Pete Davidson Feels Bullied By SNL Cast: “They Think I’m F-ing Dumb”

Photo: Katie Jones/Variety/Shutterstock.
For many comedians, booking a role on Saturday Night Live would be like achieving a lifelong dream. Since premiering in 1975, the sketch comedy and variety show has churned out some of the most notable comedians in Hollywood; Jimmy Fallon, Will Ferrell, Maya Rudolph, and Eddie Murphy are just some of the successful SNL alums doing their thing. Having starred on the show for the last six years, Pete Davidson has checked SNL off his to-do list. But for the comedian, achieving that particular dream reportedly came at an unfortunate price.
Recently, Davidson sat down with his friend Charlamagne tha God for a candid conversation about life, love, and work on the radio and TV personality’s YouTube channel. During the discussion, Davidson revealed that his time on SNL hasn’t been all that it was cracked up to be. He was over the moon when he first started working on the comedy show in 2014 but slowly felt himself becoming the butt of the joke as the seasons went on.
“I have a weird feeling in that building where I don’t know whose team they’re playing for, really,” Davidson shared. "If I’m the joke or I’m in on the joke."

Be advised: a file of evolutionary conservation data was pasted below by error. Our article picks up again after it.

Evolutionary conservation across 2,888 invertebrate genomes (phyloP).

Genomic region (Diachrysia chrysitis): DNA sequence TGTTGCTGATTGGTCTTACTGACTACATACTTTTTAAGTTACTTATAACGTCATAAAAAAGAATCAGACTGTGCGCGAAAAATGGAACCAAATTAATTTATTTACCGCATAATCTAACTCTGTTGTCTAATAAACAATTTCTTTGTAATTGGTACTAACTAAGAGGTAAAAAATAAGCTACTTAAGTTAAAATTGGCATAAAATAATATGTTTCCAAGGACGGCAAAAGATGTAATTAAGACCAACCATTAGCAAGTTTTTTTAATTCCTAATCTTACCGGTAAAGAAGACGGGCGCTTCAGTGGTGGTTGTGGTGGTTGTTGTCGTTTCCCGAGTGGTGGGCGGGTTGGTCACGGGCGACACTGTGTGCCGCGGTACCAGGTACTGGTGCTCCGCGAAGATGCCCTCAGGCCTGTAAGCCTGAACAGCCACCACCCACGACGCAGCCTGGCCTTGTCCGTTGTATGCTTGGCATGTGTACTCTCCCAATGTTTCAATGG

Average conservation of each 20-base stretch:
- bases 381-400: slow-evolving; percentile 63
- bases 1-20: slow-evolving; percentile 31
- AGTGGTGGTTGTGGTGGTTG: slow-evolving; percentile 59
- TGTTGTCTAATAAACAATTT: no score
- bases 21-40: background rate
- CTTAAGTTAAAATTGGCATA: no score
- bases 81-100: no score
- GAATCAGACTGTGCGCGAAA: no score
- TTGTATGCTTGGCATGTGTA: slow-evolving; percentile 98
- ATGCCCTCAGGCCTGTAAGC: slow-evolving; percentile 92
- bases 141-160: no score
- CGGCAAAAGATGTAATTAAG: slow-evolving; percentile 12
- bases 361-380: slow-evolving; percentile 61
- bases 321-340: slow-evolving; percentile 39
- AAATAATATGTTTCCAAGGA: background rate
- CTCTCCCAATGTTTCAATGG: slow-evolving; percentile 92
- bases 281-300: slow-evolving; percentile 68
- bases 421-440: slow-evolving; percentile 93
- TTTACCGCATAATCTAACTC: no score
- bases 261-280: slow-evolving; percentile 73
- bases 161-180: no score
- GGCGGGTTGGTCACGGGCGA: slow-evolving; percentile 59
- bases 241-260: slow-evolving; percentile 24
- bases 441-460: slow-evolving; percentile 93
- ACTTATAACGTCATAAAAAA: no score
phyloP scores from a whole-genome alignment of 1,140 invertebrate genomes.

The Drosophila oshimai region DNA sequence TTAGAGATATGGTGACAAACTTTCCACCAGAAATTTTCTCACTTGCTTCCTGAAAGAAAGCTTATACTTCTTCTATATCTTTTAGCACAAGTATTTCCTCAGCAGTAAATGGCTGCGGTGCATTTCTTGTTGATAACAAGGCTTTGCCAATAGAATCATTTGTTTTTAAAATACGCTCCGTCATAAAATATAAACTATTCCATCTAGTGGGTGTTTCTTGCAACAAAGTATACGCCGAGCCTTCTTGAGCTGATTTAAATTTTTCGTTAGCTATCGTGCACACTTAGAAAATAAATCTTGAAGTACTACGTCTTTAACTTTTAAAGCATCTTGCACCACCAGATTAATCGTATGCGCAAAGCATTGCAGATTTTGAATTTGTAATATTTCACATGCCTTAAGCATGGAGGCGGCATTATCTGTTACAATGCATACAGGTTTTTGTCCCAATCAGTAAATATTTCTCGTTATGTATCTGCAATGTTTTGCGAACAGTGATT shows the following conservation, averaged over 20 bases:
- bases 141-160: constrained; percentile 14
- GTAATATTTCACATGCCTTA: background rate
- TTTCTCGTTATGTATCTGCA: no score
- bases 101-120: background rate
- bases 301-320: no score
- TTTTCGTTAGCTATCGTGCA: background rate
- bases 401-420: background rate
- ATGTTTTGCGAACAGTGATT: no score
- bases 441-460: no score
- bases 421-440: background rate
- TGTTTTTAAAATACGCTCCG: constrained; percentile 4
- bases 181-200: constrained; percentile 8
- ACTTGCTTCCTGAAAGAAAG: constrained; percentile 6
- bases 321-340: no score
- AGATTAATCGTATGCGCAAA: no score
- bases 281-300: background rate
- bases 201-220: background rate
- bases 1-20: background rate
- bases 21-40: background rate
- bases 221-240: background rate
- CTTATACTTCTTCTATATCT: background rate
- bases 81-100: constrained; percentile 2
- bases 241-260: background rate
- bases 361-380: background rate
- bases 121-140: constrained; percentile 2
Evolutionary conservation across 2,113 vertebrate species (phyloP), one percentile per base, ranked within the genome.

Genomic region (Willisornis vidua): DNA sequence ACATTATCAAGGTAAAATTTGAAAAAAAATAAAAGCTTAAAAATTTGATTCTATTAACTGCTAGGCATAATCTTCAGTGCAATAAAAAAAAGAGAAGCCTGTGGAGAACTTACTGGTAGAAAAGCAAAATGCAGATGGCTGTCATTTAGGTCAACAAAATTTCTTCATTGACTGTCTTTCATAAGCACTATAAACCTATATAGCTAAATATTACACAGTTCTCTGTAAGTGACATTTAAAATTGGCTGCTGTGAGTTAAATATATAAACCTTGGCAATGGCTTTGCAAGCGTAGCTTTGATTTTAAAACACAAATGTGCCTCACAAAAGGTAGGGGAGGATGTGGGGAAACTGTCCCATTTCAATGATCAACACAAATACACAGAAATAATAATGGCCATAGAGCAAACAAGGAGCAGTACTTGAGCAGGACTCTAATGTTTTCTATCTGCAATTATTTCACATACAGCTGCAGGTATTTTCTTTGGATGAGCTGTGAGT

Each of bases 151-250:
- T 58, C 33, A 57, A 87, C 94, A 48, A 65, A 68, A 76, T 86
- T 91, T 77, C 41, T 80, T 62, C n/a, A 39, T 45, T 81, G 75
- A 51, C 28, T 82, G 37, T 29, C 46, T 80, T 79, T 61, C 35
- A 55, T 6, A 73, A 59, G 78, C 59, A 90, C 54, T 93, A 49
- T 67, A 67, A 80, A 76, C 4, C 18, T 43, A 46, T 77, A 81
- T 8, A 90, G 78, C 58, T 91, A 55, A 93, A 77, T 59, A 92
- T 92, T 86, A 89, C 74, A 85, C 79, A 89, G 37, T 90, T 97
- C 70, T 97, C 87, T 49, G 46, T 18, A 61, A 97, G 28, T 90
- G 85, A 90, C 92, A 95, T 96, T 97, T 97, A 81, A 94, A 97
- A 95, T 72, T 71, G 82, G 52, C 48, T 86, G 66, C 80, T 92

To Davidson's point, many of his most memorable sketches on the series have either called on him to embody one-dimensional characters like the not-so-bright Chad, or play on the most intimate (and morbid) details of his life. As a comedian still trying to establish himself, Davidson has struggled with feeling like he's not being taken serious on the set — so much so that he's even considered stepping away from SNL altogether.
"If I’m just fodder now though, maybe I just shouldn’t be there,” Davidson mused. "They think I’m fucking dumb. Like, I’m literally painted out to be this big dumb idiot."
The stress about his tenure on SNL, combined with an ongoing battle with his mental health and his very public love life, often takes a toll on Davidson. Thankfully, he told Charlamagne, his other projects keep him going. For Davidson, work is the only thing that makes him feel better. "I love writing, hanging with my friends, standup," he said. "It's the ultimate distraction."
The 26-year-old is pursuing new professional ventures that might take him away from SNL; Davidson's first comedy special Alive From New York is now streaming on Netflix, and the upcoming Big Time Adolescence marks his very first leading role in a full-length feature film.
Even if his run on SNL may be over soon, you don't have to worry about not seeing him on your screen — Davidson is keeping himself very busy.

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